It is not to be denied that the defendant at the time of making this last payment did have some knowledge of the defect of which he now complains, and with this knowledge such payment would ordinarily be regarded as equivalent to a formal acceptance ( Pierson v. Crooks, supra); but the defendant insists that he was induced to make the payment by the plaintiff's urgent solicitations and in reliance upon the assurance which he had received that the spots would disappear after one or two heavy rains.

It appears, and the learned referee has so found, that up to this time there had been no rain of any account, but that shortly thereafter a heavy rain set in which lasted several days; that following this storm the spots, instead of disappearing, increased in size and intensity, and other spots manifested themselves. Thereupon, and on the third day of October, the defendant notified the plaintiff in writing of this fact, and informed him that the balance of the contract price would be ready as soon as he produced a satisfactory monument as per agreement. This was, we think, equivalent to a refusal to accept, and that it was so regarded by the plaintiff is apparent from the fact that he thereafter sent a man to make another attempt to remove the spots which was not sufficiently successful to warrant the person sent in demanding of the defendant a further payment.

But was a rejection at this time and in these circumstances sufficient to relieve the defendant from a fulfillment of his contract? The authorities above referred to, as well as many others which might be cited, all hold that the vendee is entitled to full opportunity of inspection before determining whether to accept or reject the article purchased, but in order to avail himself of this right it must be exercised within a reasonable period after the opportunity to inspect presents itself, and if in the meantime the vendee does something inconsistent with the exercise of that right he forfeits it. (Benj. Sales [Bennett's ed.], § 703.)

Thus an unequivocal acceptance may be regarded as a waiver ( Sprague v. Blake, 20 Wend. 61; Stone v. Browning, 68 N.Y. 598), and, undoubtedly, payment of the contract price or a part thereof, with knowledge of a defect in the quality of the article purchased, would have the same effect, but, at the same time, conditions may exist which will excuse a party from exercising the right of rejection promptly and even relieve him from the consequences of acts which would, under other circumstances, be regarded as equivalent to acceptance, as, for example, where acceptance is induced by artifice or fraud of the vendor. ( The Dutchess Co. v. Harding, 49 N.Y. 321.)

It is true that there is no claim that the vendor in this case was guilty of actual fraud; but the learned referee has found upon evidence which is quite convincing that he did induce the defendant to defer action by representations which turned out to be false in fact; and even if such representations were made in good faith the defendant was lulled into inaction by them, and this circumstance, we think, brings the case within the operation of the familiar rule that a party is relieved from the consequences of a failure to perform any obligation where such non-performance is caused or induced by the acts of the other party. ( Stewart v. Keteltas, 36 N.Y. 388; Leslie v. The Knickerbocker Life Ins. Co., 63 id. 27; Winch v. Mutual Benefit Ice Co., 86 id. 618.)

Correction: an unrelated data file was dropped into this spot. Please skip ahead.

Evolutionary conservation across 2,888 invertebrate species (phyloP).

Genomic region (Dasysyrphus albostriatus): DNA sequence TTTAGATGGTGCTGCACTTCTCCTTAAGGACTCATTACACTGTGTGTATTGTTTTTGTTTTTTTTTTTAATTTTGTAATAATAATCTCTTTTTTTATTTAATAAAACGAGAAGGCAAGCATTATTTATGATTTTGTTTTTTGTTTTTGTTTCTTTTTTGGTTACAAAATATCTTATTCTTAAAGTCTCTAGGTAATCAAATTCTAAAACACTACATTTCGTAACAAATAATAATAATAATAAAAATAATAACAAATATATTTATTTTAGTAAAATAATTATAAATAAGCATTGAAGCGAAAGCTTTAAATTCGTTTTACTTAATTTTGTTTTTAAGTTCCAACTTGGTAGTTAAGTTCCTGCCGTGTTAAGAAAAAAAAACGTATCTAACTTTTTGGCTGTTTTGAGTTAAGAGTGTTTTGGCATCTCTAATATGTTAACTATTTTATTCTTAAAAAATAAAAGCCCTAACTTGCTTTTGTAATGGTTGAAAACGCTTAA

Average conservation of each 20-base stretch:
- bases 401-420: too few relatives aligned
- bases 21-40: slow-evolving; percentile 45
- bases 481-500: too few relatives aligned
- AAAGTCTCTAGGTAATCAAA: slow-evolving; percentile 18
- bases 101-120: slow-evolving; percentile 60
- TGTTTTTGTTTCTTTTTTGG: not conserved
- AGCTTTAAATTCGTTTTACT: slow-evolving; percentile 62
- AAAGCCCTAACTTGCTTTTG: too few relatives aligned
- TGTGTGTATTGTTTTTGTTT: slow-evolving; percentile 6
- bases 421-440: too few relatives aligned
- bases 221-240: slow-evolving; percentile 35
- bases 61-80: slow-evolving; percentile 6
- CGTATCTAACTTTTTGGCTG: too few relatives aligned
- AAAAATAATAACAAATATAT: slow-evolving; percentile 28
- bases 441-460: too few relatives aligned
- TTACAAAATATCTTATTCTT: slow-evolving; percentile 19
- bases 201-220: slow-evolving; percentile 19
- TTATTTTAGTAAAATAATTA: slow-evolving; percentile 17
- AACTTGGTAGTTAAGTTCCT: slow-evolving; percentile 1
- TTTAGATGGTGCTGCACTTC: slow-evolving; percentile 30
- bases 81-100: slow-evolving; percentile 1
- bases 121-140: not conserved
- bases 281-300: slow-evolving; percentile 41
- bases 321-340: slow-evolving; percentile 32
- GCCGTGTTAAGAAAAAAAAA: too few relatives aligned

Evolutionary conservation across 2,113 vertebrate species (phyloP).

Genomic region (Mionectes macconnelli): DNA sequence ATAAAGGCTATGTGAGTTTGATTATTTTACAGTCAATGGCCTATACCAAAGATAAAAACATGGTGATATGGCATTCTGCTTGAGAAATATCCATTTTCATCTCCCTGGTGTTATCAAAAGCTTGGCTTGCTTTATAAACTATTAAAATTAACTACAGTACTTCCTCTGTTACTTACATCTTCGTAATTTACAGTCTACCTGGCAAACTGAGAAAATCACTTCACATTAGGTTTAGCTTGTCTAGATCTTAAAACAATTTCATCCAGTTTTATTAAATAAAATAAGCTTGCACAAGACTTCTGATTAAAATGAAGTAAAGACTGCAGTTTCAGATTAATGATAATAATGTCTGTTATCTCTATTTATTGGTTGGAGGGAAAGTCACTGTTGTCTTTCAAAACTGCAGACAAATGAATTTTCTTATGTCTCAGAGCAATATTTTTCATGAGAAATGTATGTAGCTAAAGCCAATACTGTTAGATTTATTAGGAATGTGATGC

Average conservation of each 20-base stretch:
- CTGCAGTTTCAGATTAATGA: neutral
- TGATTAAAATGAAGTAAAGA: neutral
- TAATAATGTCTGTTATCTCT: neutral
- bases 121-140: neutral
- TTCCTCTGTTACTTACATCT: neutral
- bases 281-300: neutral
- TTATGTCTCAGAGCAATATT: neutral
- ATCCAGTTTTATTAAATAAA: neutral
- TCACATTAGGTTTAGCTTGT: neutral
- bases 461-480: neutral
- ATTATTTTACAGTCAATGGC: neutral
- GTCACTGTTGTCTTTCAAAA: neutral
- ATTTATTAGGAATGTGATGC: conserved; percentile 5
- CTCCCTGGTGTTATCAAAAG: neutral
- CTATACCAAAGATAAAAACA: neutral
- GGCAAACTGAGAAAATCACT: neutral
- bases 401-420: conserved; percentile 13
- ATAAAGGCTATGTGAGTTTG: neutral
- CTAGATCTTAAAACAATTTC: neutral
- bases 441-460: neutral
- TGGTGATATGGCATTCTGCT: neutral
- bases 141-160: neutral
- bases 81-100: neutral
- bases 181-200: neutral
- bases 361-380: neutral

The plaintiff, it seems, was a dealer in and manufacturer of tombstones. Presumably he had had considerable experience in constructing them out of Quincy granite, and knew something of the peculiarities of that species of stone, while, upon the other hand, the defendant had little or no knowledge upon the subject. When, therefore, the plaintiff assured the defendant that the spots he discovered were not rust, and that they would disappear with proper treatment or as soon as subjected to the influence of a heavy rain, the defendant had a right to believe him, and if, in reliance upon this assurance, he did not act as promptly as he otherwise would have done, and if in the belief that the rain would have the effect claimed for it, he made a payment or did some other act which in different circumstances would be regarded as a waiver of his right to reject, we think that, within the principle of the cases cited, the plaintiff is estopped from invoking the same rigid rule as would be applied if the defendant had been uninfluenced in his actions by the plaintiff's declarations, and, if so, then the learned referee was correct in his conclusion that the defendant had the right to rescind the contract and to recover back the moneys paid by him to the plaintiff. ( Taylor v. Saxe, 134 N.Y. 67.)

The judgment should be affirmed, with costs.

All concurred.

Judgment affirmed, with costs.

Summaries of

Wegenaar v. Dechow

Appellate Division of the Supreme Court of New York, Fourth Department
Jul 1, 1898
33 App. Div. 12 (N.Y. App. Div. 1898)
Case details for

Wegenaar v. Dechow

Case Details

Full title:LOUIS WEGENAAR, Plaintiff, and JOHN L. WEGENAAR, Appellant, v . CHRIST…

Court:Appellate Division of the Supreme Court of New York, Fourth Department

Date published: Jul 1, 1898


33 App. Div. 12 (N.Y. App. Div. 1898)
53 N.Y.S. 240